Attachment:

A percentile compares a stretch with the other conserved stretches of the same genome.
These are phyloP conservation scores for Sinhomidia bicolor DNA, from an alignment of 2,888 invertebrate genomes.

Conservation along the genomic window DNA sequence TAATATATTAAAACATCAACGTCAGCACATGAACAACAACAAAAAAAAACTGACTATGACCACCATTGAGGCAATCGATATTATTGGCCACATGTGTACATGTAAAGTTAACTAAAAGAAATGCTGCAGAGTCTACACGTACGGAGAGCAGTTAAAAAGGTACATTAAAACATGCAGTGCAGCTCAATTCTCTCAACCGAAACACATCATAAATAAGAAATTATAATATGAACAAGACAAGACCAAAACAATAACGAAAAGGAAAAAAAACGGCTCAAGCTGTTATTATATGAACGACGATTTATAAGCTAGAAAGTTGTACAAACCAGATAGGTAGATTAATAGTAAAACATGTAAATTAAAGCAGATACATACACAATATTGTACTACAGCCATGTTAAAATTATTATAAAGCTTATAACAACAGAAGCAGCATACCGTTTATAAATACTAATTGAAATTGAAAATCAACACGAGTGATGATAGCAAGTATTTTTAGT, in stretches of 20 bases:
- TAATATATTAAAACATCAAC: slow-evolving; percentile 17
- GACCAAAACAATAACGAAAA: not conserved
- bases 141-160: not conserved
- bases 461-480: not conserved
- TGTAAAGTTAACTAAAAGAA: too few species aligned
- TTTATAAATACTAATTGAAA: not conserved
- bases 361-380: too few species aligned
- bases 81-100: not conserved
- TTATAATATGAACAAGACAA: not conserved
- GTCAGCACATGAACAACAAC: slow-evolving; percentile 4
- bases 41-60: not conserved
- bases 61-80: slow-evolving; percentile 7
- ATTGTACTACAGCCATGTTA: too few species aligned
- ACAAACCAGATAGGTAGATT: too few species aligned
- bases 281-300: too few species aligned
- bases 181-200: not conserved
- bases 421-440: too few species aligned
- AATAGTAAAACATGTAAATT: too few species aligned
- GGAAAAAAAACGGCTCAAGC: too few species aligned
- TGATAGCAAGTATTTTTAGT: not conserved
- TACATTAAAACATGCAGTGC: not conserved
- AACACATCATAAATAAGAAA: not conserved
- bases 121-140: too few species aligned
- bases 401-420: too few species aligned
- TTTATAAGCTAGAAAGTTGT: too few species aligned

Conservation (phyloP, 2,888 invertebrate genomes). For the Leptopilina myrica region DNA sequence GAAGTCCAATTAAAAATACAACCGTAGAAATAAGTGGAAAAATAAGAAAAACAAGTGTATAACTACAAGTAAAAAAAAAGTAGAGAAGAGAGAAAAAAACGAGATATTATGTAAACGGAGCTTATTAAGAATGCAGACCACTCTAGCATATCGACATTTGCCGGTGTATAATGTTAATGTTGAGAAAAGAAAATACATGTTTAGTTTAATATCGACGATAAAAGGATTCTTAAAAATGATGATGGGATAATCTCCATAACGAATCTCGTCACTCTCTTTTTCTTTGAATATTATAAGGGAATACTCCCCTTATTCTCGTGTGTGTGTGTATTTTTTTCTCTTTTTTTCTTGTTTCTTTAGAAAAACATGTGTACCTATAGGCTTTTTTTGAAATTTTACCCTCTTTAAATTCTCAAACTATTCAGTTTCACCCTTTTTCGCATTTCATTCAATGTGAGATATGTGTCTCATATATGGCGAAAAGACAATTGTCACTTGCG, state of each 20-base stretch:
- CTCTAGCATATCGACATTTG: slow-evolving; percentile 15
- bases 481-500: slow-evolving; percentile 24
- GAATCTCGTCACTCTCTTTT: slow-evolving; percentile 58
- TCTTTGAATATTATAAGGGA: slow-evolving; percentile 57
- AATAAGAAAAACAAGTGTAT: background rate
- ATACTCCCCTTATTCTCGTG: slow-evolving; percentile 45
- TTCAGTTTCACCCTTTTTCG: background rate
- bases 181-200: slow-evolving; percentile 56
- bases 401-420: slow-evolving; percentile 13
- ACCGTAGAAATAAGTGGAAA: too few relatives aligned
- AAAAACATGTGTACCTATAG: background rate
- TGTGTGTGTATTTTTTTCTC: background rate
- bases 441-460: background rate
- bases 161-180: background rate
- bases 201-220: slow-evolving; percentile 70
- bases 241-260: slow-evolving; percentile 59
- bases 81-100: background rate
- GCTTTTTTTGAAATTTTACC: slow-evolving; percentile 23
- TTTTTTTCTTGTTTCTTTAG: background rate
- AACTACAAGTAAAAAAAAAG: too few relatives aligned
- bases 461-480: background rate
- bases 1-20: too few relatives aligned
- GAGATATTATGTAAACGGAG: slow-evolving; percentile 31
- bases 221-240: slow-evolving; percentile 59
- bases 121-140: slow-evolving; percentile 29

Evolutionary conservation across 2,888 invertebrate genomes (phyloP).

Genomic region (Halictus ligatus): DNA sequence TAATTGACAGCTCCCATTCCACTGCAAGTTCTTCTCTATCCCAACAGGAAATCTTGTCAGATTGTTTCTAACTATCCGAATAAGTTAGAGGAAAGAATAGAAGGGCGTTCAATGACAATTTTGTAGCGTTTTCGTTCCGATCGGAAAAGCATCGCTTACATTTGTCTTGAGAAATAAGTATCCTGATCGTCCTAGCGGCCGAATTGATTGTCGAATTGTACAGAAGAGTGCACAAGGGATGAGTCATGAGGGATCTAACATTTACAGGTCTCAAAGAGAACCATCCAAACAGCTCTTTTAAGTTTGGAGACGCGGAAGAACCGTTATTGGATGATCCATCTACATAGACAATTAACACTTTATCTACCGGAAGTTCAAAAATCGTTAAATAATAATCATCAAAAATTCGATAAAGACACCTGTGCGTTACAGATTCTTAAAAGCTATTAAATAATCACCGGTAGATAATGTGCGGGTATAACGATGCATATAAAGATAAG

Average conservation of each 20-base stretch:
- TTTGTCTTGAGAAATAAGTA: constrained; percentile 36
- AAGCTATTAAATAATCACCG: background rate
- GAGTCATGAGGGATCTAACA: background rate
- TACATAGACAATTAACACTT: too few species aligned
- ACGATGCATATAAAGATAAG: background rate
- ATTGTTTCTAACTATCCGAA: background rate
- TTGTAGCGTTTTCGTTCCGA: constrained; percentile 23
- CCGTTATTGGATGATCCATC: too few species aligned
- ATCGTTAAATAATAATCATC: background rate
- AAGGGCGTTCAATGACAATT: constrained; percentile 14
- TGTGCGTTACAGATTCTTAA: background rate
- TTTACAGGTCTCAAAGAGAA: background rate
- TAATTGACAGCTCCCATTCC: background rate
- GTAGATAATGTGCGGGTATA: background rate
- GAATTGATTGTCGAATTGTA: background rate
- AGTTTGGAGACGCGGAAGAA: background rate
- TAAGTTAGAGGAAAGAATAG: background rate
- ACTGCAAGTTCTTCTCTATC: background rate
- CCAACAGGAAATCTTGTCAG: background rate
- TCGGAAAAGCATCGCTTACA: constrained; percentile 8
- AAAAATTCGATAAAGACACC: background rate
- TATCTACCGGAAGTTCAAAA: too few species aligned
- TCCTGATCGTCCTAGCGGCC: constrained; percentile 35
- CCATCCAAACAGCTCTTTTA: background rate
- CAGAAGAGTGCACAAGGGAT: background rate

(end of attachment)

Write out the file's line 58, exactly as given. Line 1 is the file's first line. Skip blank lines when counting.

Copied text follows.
- TTTGTCTTGAGAAATAAGTA: constrained; percentile 36